At Step 4, the ALJ found that Plaintiff has the residual functional capacity (RFC) to perform a limited range of light work "requiring no climbing ladders, ropes or scaffolds; no more than frequent kneeling, stooping, crouching, crawling, balancing, climbing ramps and stairs, handling and fingering bilaterally; the avoidance of concentrated exposure to temperature extremes and vibration; and the accommodation of her need for a sit/stand option every hour." (Tr. 16). The ALJ also found that Plaintiff "can understand, remember, and carry[] out simple and some detailed instructions in an object focused environment." ( Id. ). The ALJ concluded that Plaintiff was capable of performing past relevant work as an assembler because such work did not require her to perform activities that are precluded by her RFC. (Tr. 21).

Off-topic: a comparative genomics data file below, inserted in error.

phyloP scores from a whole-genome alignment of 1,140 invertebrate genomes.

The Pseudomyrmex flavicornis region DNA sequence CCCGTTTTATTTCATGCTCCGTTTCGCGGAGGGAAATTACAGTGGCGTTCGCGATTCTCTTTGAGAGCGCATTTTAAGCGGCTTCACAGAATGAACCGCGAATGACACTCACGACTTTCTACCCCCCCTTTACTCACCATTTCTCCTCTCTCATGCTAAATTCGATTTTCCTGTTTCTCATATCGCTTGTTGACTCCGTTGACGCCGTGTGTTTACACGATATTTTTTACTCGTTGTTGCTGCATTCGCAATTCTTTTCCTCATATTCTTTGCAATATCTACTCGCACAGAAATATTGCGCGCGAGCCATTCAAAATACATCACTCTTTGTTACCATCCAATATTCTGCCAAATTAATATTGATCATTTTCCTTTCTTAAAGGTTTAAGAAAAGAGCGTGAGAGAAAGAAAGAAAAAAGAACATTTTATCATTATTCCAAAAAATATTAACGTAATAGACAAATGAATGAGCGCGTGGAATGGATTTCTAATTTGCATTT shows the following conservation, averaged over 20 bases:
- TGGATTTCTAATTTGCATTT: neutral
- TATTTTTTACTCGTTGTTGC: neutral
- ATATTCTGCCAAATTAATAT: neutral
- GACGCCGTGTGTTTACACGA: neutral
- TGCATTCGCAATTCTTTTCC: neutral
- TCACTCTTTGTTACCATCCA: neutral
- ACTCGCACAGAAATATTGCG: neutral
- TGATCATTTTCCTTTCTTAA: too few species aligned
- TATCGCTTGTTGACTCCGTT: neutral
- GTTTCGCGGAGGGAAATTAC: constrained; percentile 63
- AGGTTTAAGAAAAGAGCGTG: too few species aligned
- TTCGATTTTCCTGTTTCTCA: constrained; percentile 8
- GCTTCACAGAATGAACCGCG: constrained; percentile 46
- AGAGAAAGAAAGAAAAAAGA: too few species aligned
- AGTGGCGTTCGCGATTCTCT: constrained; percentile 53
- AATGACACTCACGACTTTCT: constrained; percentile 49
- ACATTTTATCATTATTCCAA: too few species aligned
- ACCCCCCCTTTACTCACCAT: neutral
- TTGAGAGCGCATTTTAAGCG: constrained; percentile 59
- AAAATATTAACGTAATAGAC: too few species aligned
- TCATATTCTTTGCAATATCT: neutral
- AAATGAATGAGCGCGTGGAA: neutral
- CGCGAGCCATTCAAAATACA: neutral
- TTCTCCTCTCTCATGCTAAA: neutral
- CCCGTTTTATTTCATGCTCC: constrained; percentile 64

In the alternative, the ALJ found that there were a significant number of jobs in the national economy that Plaintiff could perform. (Tr. 21-22). The ALJ based this conclusion on testimony from a vocational expert (VE), in response to a hypothetical question assuming an individual of Plaintiff's age, education, work experience, and RFC. ( Id. ). The VE testified that a hypothetical individual with Plaintiff's vocational profile and RFC could find work at the light exertion level as a ticket taker, office clerk or mail clerk (collectively 4, 100 jobs in Kentucky/382, 000 jobs nationally). ( Id. ). Based on the testimony of the VE and Plaintiff's age, education, work experience, and RFC, the ALJ found that Plaintiff is capable of making a successful adjustment to other work and thus concluded that she was not under a "disability, " as defined by the Social Security Act. ( Id. ).